Developer: Giant Software
Publisher: Focus Home Interactive
Platform: Nintendo Switch (eShop)
Version Reviewed: Digital
Category: Education, Simulation, Lifestyle
No. of Players: 1 Player
Release Date: Dec 03, 2019 (EU & NA)
Price: $44.99



Focus Home Interactive has put out quite a few simulation style games over the years, turning everyday jobs into video games. Recently, their simulation titles have been making their way to the Nintendo Switch in the form of Mudrunners American Wilds and now Farming Simulator 20. FHI has released other ports on the Switch as well and has been making a name for themselves as a front runner for Switch publishing in 2019.



There’s not really a story in Farming Simulator. The game starts you off with a bit of money and a few plots of lands that you own. From there, the story and way you unlock the rest of the fields is really up to you. The game itself is a slow burn and not something you can just buzz through. Early on in the game you will find that money is tight and you just make do with the few tractors, cultivators, and seeders you have harvesting and unloading your crops where you’ll gain the most money.




In Farming Simulator 20 for Switch, you can drive tractors, harvesters, mowers, and more by using the R trigger for gas and L trigger to slow down, stop or reverse your vehicle. You can cycle through your fleet of vehicles by hitting the shoulder buttons. Reversing or driving forward into a piece of equipment will auto attach it if your vehicle is compatible with that type of equipment. Once you have lined up your harvester, seeder, or cultivator, you can then drive over your field and work through your task at hand.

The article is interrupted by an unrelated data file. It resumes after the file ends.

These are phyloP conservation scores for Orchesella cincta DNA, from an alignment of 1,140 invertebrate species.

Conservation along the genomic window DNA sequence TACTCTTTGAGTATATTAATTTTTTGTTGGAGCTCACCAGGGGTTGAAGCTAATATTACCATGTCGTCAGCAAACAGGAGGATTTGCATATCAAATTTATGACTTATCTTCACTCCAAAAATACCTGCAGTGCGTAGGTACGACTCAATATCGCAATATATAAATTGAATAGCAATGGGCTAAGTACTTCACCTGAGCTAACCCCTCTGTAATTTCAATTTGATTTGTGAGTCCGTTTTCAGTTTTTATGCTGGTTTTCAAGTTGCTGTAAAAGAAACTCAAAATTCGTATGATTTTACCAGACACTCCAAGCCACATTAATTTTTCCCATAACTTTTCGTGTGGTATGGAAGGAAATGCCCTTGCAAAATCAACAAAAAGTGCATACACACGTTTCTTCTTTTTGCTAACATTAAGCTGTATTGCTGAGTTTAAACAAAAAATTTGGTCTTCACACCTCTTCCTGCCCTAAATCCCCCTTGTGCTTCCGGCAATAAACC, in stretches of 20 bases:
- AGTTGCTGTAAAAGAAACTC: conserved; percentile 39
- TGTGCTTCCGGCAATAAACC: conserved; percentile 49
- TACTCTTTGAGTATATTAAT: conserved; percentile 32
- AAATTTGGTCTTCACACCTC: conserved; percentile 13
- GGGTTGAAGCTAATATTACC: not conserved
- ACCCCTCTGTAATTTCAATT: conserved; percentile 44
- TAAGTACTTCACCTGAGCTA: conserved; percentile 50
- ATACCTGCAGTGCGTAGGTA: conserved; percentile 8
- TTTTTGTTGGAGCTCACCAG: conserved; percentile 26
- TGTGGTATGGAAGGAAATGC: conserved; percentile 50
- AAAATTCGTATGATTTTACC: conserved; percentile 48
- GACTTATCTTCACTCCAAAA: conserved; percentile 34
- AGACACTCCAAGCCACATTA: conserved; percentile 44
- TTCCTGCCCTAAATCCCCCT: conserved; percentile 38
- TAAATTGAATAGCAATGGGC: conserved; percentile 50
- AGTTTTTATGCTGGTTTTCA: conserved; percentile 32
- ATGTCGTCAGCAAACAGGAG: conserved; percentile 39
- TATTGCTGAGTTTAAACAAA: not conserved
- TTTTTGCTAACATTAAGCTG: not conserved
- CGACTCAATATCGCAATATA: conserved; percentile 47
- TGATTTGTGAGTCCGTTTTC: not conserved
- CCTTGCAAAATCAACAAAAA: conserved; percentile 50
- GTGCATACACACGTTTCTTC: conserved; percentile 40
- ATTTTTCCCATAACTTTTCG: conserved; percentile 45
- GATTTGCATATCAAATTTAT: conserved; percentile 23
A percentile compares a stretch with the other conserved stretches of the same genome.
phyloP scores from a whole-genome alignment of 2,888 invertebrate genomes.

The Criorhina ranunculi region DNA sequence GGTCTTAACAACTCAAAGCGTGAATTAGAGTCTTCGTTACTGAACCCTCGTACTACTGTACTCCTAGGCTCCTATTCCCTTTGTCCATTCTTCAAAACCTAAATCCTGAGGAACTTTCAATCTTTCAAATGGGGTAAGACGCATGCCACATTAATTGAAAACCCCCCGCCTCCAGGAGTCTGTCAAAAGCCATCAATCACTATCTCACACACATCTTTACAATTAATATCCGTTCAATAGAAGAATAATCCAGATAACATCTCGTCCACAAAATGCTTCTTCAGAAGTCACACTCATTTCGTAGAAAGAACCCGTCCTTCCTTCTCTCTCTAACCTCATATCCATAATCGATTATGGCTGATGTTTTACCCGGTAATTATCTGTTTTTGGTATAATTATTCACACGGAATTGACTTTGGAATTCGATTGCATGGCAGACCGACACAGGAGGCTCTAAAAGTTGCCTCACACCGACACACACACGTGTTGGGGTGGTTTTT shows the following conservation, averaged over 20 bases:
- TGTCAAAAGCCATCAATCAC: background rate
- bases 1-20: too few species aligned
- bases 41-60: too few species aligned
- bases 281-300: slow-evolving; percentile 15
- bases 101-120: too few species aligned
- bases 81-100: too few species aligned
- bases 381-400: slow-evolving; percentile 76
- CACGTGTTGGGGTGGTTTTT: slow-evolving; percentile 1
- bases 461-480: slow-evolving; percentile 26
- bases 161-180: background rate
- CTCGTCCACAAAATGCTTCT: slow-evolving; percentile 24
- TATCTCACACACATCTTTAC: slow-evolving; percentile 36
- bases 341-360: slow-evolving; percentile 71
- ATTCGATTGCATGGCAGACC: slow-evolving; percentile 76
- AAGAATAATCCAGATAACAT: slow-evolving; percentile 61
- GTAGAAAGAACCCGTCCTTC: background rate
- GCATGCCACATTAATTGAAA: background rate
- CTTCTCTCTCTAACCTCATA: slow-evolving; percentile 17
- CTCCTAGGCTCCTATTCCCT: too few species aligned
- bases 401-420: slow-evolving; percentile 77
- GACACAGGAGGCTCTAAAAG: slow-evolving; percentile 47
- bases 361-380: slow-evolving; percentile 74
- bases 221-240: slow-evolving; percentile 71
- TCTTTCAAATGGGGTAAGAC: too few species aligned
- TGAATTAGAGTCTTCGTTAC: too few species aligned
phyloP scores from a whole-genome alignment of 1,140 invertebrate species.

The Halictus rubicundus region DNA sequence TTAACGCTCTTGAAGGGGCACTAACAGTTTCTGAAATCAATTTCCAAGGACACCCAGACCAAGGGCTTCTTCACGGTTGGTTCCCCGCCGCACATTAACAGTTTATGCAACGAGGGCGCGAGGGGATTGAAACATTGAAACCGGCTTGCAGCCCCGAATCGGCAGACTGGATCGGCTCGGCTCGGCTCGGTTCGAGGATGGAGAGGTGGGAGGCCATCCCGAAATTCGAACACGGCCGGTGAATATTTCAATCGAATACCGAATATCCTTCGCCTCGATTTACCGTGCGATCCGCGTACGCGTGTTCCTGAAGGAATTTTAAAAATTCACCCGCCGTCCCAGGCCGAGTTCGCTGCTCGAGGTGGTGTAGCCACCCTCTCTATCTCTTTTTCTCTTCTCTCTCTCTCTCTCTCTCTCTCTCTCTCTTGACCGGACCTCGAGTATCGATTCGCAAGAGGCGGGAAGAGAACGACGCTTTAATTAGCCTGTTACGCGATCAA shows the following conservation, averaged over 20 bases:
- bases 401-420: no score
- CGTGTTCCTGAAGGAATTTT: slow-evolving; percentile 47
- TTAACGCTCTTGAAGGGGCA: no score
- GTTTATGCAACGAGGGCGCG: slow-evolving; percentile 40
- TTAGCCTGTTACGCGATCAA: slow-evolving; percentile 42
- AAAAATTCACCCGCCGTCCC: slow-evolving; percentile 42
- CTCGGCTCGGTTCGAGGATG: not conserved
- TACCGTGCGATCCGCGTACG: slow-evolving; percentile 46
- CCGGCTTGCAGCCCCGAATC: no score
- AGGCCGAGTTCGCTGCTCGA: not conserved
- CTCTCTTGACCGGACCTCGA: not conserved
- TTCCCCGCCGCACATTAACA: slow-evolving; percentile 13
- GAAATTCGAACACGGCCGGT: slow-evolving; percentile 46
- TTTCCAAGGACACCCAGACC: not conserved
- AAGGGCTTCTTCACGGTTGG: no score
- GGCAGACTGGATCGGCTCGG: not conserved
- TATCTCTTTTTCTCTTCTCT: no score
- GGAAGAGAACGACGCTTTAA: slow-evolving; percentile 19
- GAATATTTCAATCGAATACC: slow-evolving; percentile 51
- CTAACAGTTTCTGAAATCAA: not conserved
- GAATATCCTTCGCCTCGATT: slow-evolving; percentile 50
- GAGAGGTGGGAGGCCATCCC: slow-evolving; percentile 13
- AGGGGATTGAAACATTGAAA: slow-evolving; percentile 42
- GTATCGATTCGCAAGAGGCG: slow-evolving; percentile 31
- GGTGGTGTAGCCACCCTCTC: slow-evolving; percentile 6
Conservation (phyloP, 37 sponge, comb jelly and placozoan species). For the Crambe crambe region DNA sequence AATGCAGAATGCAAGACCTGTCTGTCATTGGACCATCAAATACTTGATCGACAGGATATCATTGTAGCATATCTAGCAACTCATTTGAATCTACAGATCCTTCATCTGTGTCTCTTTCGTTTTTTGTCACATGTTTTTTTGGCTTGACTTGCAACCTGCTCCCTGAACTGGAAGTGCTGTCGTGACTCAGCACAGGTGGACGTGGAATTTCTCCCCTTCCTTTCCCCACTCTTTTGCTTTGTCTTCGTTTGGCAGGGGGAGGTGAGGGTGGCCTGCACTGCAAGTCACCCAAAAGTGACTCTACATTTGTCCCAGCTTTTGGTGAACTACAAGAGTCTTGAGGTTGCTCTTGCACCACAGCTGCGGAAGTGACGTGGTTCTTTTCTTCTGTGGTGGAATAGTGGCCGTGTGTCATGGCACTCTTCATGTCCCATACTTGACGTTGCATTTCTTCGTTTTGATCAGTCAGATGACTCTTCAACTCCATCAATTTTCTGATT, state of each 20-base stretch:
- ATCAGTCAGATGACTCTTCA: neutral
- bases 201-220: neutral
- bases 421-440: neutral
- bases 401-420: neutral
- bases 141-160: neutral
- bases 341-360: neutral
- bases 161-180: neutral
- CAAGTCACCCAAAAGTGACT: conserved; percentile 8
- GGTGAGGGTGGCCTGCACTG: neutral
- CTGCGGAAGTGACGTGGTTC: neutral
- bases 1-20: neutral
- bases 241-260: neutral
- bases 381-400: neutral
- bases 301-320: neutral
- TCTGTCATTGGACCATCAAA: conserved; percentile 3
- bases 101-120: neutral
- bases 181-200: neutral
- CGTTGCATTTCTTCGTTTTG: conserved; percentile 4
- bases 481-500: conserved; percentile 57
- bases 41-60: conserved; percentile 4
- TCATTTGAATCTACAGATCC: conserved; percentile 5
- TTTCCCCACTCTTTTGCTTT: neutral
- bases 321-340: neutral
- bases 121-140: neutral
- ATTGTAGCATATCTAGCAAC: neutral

You can change your seeding type by hitting X and cycling through the type of seed you can plant. Planting various seed types is a mini-game of sorts since the prices in the marketplace fluctuate. Keeping an eye on the prices and knowing when to sell because of demand and high prices is highly advised. Waiting to sell when prices are high can sometimes reward you with thousands of dollars,  overselling in the market when prices are lower.

As you gain money you can buy bigger and better equipment that usually helps aid you in getting your job of plowing and growing crops done faster. You can also hire workers, though you do need to pay them, to run farming equipment and work in your fields. As you gain more and more capital, you can purchase animals like pigs, sheep, cows, and horses. Having animals means needing to keep them fed and watered, as well as giving them a bed of straw to sleep on. Once you have animals, you can sell them, their wool, milk, etc. for a profit.



There are over 100 vehicles and tools that you will use throughout your time with Farming Simulator 20 if you choose to stick with the game and put in the time. Each and every vehicle you purchase looks like its real-world counterpart. Some of the vehicles have parts that move as you engage in cultivating, seeding and harvesting the fields.